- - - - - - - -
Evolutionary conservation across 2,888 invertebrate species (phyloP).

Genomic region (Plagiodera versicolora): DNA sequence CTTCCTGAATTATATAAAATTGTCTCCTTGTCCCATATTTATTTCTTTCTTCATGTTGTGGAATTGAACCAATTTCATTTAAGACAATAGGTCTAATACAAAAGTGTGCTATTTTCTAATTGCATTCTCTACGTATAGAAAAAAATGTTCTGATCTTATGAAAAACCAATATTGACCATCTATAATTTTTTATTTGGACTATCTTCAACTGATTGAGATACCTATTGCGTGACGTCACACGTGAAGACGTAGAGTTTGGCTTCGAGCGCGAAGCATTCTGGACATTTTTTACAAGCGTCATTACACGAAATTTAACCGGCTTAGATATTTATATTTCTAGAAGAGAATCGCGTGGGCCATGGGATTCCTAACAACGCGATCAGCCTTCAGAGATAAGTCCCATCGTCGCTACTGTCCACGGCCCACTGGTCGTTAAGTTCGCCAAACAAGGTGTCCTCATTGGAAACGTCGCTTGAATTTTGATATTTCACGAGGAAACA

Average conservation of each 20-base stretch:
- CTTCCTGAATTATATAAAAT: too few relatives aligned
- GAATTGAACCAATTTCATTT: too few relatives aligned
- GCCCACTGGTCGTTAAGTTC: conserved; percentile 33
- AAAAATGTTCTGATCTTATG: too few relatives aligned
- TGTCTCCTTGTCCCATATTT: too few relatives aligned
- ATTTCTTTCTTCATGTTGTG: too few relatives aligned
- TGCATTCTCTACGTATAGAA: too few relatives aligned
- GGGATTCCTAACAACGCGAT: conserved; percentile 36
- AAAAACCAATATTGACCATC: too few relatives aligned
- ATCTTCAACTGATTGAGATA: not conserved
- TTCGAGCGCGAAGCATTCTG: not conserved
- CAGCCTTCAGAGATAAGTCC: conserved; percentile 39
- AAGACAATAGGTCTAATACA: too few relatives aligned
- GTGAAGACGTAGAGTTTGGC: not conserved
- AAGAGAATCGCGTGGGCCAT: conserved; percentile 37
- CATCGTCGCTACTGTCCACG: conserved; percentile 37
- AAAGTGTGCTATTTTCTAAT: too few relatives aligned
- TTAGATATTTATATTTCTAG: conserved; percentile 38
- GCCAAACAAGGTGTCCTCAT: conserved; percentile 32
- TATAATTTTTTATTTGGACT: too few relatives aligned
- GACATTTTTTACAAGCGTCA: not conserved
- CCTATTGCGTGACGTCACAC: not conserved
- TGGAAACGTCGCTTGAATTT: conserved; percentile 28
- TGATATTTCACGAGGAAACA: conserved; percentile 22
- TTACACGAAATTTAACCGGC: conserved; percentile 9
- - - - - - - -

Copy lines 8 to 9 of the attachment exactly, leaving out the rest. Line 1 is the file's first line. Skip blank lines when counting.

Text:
- TGTCTCCTTGTCCCATATTT: too few relatives aligned
- ATTTCTTTCTTCATGTTGTG: too few relatives aligned